One of his main rivals looks to be Tony Cruz-trained California Joy, who entered the season as a contender for March’s BMW Hong Kong Derby (2000m) but had disappointed before winning last time under Neil Callan. He returns to the same course and distance here with Callan partnering him once more.
“He dropped a few points in the ratings leading into last start,” the jockey said. “He’s a lovely, big striding horse, he’s got such a great stride on him, but I just noticed from riding him last time out, from the gates, I just let him find a rhythm. He got his rhythm going very early and, although he was up on the speed, they weren’t going too hard and they weren’t going too slow so he was able to just keep that rhythm pretty much the whole way. When he hit the straight, he gave me something, so I’d imagine it would be a similar sort of thing – if they go too slow, it doesn’t help him, if they go too fast, he’s not going to finish off. He’s got a good draw so hopefully he finds a similar scenario and wins again.”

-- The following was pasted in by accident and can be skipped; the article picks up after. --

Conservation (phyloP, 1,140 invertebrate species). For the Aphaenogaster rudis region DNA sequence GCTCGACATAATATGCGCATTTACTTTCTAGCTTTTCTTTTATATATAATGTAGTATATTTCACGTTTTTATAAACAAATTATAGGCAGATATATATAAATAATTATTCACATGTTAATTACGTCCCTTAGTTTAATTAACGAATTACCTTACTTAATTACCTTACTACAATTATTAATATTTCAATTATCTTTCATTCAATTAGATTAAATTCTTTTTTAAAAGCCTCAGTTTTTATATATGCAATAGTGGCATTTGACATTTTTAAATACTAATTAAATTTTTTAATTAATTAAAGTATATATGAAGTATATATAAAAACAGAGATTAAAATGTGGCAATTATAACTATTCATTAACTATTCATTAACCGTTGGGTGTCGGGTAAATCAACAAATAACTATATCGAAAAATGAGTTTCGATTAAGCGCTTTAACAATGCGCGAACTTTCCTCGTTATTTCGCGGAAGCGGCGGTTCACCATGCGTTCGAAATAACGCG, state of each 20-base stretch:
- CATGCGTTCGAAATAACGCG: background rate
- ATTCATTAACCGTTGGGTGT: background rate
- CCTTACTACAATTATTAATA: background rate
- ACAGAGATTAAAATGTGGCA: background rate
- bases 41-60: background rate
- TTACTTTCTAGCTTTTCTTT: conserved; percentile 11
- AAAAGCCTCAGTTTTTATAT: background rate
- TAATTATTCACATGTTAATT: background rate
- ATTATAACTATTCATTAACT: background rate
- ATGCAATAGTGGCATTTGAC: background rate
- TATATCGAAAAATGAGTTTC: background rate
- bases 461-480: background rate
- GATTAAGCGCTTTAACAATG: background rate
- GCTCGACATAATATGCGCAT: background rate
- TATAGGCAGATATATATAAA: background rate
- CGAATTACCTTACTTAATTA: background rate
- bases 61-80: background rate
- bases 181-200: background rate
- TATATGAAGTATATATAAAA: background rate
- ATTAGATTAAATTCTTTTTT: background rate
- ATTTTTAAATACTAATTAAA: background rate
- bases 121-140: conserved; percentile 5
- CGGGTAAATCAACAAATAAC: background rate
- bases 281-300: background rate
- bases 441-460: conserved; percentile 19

Callan dismissed thoughts of the Derby, though, suggesting the horse still has a fair bit to find if he is to be competitive against the best four-year-olds in Hong Kong.
“He might jump a class from here with everything going right for him,” the Irishman said. “But I don’t think the Derby will be on anybody’s mind for him anyway. There are other races for him.”